7. Muller F, Svardal AM, Nordoy I, Berge RK, Aukrust P, Froland SS. Virological and immunological effects of antioxidant treatment in patients with HIV infection. Eur J Clin Invest. 2000;30(10): 905-914.

8. Perry HE, Shannon MW. Efficacy of oral versus intravenous N-acetylcysteine in acetaminophen overdose; results of an open label, clinical trial. J Pediatr. Jan 1998;132(1): 149-152.

9. Smilkstein MJ, Knapp GL, Kulig KW, Rumack BH. Efficacy of oral N-acetylcysteine in the treatment of acetaminophen overdose. Analysis of the national multicenter study (1976 to 1985). N Engl J Med. Dec 15 1988;319(24): 1557-1562.

10. Walters MT, et al. A double-blind, cross-over, study of oral N-acetylcysteine in Sjogren’s syndrome. Scand J Rheumatol Suppl. 1986; 61: 253-258.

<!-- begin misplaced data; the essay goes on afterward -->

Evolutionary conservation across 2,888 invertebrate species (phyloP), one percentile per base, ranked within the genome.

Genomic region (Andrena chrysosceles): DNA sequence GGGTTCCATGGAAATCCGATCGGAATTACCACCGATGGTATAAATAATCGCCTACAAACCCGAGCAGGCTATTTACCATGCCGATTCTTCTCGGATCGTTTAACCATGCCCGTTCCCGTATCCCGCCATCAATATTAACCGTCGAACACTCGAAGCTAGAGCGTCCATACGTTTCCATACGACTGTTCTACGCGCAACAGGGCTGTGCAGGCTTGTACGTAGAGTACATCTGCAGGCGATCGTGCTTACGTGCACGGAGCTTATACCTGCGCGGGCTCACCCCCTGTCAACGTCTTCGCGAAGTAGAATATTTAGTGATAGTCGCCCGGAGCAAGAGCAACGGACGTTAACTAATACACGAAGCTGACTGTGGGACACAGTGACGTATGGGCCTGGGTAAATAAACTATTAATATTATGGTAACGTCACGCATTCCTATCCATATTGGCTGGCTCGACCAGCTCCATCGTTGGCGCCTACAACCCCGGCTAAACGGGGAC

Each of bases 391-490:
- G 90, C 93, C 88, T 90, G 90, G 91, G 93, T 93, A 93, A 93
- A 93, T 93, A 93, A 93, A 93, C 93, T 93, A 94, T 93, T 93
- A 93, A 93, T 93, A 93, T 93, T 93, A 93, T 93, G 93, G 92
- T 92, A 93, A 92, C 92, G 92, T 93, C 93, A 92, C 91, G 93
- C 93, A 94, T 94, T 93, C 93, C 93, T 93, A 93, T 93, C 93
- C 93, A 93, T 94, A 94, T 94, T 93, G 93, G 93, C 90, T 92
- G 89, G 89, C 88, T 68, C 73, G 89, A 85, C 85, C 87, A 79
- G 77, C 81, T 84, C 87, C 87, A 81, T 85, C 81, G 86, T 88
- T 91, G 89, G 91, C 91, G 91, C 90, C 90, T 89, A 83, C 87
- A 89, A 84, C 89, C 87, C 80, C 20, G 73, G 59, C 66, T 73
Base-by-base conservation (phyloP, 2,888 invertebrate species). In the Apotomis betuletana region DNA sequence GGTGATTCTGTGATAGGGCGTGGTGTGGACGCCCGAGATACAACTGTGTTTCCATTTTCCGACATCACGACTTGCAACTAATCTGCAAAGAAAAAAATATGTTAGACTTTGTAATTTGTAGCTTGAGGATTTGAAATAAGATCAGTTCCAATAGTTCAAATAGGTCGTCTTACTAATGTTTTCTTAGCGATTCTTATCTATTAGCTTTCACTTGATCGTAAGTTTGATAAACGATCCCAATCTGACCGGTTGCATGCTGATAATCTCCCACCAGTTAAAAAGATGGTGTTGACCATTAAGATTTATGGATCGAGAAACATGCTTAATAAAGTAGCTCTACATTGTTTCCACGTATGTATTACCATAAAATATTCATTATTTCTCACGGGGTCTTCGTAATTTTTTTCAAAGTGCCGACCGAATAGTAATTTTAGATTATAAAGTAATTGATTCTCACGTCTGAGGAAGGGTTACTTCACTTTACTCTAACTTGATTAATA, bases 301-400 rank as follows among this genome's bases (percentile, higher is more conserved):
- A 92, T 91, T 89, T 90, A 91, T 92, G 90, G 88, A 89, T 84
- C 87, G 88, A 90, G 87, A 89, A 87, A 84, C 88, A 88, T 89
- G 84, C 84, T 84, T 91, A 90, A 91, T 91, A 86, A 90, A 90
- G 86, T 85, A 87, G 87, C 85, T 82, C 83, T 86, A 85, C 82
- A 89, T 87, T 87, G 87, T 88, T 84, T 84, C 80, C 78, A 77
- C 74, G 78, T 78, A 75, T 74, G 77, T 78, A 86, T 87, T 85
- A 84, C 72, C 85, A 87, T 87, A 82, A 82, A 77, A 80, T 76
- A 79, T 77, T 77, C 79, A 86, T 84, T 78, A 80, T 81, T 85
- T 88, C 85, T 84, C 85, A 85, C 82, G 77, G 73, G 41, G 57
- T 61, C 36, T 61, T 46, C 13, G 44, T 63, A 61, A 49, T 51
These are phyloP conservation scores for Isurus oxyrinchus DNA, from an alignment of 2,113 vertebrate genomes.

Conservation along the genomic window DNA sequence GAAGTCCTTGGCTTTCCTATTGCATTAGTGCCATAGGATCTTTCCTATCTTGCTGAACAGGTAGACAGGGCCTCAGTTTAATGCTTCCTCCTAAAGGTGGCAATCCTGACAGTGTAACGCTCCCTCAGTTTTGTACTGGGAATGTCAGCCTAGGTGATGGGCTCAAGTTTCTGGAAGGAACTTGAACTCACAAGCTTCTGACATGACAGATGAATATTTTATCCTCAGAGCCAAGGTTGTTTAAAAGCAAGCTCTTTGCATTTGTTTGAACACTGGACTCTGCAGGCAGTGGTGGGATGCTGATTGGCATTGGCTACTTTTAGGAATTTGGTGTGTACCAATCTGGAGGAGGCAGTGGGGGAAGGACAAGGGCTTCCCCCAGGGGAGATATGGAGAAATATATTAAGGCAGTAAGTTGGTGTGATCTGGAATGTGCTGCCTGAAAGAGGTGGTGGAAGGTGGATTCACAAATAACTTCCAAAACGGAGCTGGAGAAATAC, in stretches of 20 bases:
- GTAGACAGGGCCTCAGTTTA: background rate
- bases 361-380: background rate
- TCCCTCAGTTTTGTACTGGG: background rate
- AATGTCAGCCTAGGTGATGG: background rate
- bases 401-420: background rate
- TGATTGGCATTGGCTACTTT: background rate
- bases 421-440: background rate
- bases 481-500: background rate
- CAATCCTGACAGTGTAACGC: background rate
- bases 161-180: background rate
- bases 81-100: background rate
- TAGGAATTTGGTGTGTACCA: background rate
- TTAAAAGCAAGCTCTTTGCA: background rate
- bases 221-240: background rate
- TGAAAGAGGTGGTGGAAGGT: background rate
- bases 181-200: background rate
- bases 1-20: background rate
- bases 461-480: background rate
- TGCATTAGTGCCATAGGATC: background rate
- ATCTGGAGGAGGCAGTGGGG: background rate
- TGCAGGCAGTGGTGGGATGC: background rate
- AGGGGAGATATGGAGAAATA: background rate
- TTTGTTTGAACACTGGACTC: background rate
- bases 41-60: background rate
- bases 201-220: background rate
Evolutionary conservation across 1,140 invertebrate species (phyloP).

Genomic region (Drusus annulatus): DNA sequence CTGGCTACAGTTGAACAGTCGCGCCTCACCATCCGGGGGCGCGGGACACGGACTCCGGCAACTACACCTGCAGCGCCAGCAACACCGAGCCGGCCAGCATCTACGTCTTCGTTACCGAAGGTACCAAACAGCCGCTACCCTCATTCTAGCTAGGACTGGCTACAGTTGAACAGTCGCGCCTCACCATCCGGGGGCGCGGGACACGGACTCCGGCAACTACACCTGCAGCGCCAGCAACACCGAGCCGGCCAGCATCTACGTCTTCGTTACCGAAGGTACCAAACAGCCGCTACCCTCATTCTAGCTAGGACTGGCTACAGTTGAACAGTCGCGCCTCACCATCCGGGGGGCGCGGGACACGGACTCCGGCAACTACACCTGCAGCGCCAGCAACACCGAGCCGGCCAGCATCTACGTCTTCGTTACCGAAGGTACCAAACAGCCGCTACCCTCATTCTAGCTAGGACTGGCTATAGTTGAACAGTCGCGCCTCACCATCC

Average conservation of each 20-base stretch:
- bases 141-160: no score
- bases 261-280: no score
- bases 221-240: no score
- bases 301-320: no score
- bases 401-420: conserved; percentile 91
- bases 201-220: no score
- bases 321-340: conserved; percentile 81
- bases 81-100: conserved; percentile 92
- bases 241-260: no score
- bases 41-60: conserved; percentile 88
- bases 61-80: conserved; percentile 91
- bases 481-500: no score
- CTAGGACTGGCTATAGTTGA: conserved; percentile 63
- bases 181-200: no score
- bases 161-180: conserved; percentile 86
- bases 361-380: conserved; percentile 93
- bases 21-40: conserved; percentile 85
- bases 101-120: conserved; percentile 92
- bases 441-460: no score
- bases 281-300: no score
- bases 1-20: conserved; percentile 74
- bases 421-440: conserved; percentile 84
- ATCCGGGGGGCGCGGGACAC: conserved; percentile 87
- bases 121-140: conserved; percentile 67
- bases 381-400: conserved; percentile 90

11. Adair JC, Knoefel JE, Morgan N. Controlled trial of N-actylcysteine for patients with probable Alzheimer’s disease. Neurology. 2001;57(8): 1515-1517.

12. Zest for life information page. “RDA of amino acids.” (1999-2003) http://www.pdrhealth.com/drug_info/nmdrugprofiles/herbaldrugs/101840.shtml (14 Sept. 2004).

13. Eck HP, Gander H, Hartmann M, et al. Low concentrations of acid-soluble thiol (cysteine) in the blood plasma of HIV-1 infected patients. Biol Chem Hoppe Seyler. 1989;370:101-8.

14. Droge W. Cysteine and glutathione deficiency in AIDS patients: a rationale for the treatment with N-acetyl-L-cysteine. Pharmacology. 1993;46:61-5 [review].

15. Kleinveld HA, Demacker PNM, Stalenhoef AFH. Failure of N-acetylcysteine to reduce low-density lipoprotein oxidizability in healthy subjects. Eur J Clin Pharmacol. 1992;639-42.

16. Olney JW, Ho OL. Brain damage in infant mice following oral intake of glutamate, aspartate or cysteine. Nature 1970; 227: 609-10 [letter].